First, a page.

Character Motivation Matters

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When I was studying for my master’s degree in writing, two of the phrases that came up frequently in workshop were “character-driven” vs. “plot-driven.” These terms to describe novel arcs are frequently used to delineate the difference on what is propelling the action of the novel. But you want to hear my hot take on the whole thing?

All novels are character driven.

Here’s the thing: you could have the most interesting plot in the world. Without the character arc, however, there is no real journey. Your character’s motives are the heart of the story.

Just what is character motivation?

If the character’s goals are the “what” the character is trying to accomplish, their motivation is the “why.” Often, you’ll hear literary professionals mention that you need to be able to break down a novel into a one sentence summary. It may follow a formula like this:

When X (conflict) happens to Y (character), they must confront Z (obstacle) to achieve W (goal).

This is a pretty good one sentence summary. Here’s a more interesting one, though:

When X (conflict) happens to Y (character), they must confront Z (obstacle) to achieve W (goal), or else K (motivation).

The motivation tells us why the character must do what they must do. They factor hugely into the stakes. Without motivation, the character would not otherwise be spurred into action. That said, there are two types of character motivation.

External Character Motivation

External character motivation can be described as anything that is an outside force driving the character’s actions. This can be something such as a physical need (to get out of the cold, for example) or a desire to survive.

External motivations can be large or small and there can be many of them throughout the story or they can be over-arching. They usually involve something concrete that the character will be able to accomplish with their actions such as money, a prize, or an achievement.

When Frodo journeys to Modor to destroy the Ring of Power and save the lives of the free people of Middle Earth, he’s being driven by external motivations in many ways. The situation is outside of his control. His resilience to the ring’s power is a personal characteristic outside of his control. Other people are too susceptible to the ring’s power and therefore, he knows he is the best man for the job.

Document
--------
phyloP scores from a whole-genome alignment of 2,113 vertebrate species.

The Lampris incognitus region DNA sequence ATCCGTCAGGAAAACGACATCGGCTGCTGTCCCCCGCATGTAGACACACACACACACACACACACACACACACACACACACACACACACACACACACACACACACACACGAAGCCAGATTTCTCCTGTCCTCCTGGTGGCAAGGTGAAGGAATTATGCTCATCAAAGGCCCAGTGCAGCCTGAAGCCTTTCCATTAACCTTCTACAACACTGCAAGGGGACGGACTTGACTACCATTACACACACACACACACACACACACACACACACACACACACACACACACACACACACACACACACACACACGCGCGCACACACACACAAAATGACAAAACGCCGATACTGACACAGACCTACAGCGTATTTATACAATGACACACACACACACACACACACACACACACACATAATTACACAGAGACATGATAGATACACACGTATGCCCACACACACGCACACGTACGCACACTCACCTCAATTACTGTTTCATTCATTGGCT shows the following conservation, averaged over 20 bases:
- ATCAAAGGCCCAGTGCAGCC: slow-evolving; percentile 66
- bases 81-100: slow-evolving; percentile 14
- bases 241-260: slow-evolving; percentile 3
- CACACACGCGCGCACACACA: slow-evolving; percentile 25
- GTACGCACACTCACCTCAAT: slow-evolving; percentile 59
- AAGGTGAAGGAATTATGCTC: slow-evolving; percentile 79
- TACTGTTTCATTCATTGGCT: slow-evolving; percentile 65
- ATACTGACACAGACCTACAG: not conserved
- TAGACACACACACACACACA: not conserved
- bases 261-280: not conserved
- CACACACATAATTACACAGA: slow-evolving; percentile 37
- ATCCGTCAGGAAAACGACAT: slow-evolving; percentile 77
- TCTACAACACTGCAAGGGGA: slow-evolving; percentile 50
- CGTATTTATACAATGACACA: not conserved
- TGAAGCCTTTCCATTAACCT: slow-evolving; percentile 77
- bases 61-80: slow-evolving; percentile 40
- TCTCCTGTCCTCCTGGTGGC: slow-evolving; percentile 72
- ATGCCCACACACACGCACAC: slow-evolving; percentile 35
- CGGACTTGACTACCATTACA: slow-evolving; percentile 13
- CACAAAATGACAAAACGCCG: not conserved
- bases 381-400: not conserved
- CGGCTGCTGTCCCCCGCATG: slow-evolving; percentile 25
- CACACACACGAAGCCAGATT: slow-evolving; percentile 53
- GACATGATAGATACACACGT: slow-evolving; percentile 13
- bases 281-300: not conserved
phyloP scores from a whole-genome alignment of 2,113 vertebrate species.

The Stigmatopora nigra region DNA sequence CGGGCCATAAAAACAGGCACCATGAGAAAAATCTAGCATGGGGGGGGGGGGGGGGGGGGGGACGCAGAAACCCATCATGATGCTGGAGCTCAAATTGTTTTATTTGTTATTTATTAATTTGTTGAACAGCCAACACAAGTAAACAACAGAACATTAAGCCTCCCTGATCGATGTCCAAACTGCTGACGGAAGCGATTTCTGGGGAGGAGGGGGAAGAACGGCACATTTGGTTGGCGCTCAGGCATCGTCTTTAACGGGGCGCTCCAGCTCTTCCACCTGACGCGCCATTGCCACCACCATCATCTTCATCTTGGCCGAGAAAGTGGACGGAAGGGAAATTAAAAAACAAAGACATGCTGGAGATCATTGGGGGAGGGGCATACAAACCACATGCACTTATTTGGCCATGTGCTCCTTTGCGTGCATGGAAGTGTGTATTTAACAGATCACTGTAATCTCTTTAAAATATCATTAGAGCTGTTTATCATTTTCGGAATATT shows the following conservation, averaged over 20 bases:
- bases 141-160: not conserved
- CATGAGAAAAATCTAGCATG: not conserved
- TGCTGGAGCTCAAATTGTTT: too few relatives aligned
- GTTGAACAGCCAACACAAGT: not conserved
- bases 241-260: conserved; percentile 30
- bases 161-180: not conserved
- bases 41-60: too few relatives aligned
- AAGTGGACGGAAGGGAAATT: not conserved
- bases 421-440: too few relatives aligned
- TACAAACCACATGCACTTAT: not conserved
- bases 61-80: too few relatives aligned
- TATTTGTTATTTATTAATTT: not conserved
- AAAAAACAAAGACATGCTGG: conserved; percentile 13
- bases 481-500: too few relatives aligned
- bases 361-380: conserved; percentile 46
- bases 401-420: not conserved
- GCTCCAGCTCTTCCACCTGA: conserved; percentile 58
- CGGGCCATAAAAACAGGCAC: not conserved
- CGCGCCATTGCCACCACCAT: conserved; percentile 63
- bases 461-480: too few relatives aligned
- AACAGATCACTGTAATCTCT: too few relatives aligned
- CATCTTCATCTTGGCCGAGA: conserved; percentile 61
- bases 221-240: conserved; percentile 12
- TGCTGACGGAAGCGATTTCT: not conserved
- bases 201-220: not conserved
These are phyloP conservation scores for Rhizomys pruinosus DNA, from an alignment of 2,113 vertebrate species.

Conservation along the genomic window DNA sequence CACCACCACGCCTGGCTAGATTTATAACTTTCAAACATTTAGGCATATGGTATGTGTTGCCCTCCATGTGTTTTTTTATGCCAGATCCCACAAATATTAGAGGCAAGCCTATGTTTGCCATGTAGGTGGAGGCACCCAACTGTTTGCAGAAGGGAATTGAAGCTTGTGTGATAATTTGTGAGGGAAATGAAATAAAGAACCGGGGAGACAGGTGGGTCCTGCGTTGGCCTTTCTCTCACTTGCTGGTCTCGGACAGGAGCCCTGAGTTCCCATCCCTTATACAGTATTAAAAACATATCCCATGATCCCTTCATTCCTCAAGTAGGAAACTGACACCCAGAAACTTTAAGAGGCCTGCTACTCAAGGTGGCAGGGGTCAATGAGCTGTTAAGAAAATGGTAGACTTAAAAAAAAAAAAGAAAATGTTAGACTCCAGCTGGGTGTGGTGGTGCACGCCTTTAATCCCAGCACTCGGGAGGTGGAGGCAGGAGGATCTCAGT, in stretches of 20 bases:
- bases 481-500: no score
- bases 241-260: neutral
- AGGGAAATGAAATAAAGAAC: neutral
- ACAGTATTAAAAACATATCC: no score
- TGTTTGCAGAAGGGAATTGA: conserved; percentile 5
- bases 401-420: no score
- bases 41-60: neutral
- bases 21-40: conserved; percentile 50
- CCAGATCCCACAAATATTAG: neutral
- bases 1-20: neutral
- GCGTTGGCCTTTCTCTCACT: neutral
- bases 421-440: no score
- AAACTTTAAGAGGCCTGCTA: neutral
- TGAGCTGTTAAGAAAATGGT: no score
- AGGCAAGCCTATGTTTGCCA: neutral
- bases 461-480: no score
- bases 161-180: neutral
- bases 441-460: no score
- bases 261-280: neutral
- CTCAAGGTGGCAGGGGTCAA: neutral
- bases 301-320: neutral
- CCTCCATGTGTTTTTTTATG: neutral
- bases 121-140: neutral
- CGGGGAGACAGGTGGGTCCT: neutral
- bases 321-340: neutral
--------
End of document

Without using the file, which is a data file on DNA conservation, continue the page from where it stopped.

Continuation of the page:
Internal Character Motivation

Internal motivation is described as interior or emotional forces that drive a character to act. These are often the most compelling reasons for a character’s actions and make the stakes more interesting.

Like the external motivations, they can be large, small, over-arching, or sprinkled throughout.

Remember that example with Frodo? Guess what. It also involves internal motivations. Frodo wants to return to his peaceful life in the Shire. Getting rid of the Ring of Power is the easiest way for that to happen. And he also is extremely honorable and noble, which allows him to act selflessly to try to do his part to protect the people of Middle Earth.

Character Complexity

Character complexity and believability depends on both internal and external motivations. Ever heard a character is flat? Or want to give a character depth? The best way is to give the character depth is to give them good reasons for their actions.

This approach is vital for both protagonists and villains. It also (surprise!) affects your side-kicks and more minor characters. In short, all characters need to have a why for how they behave. Maybe they have a chip on their shoulder. They may need love. Whatever their reasons, motivations will make your characters interesting. Here’s an article on fear as a motivating factor: The Fear Factor – What’s Your Character Afraid Of?

Most importantly, character motivation is a major part of character development. What motivates a character reveals a great deal about who they are. The actions they take based off those motivations can also show the reader the gradual changes occurring in the characters throughout. If you’ve done a good job of mixing internal and external motivations, your readers are much more likely to be hooked–and care more about the journey you’ve created for them.

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About Author

Annabelle McCormack is a writer and photographer from Baltimore, Maryland. When she's not busy writing, she's chasing around her four kids and enjoying life in the country. To follow her journey, check out @annabellemccormack on Instagram, where she posts regularly about her adventures.

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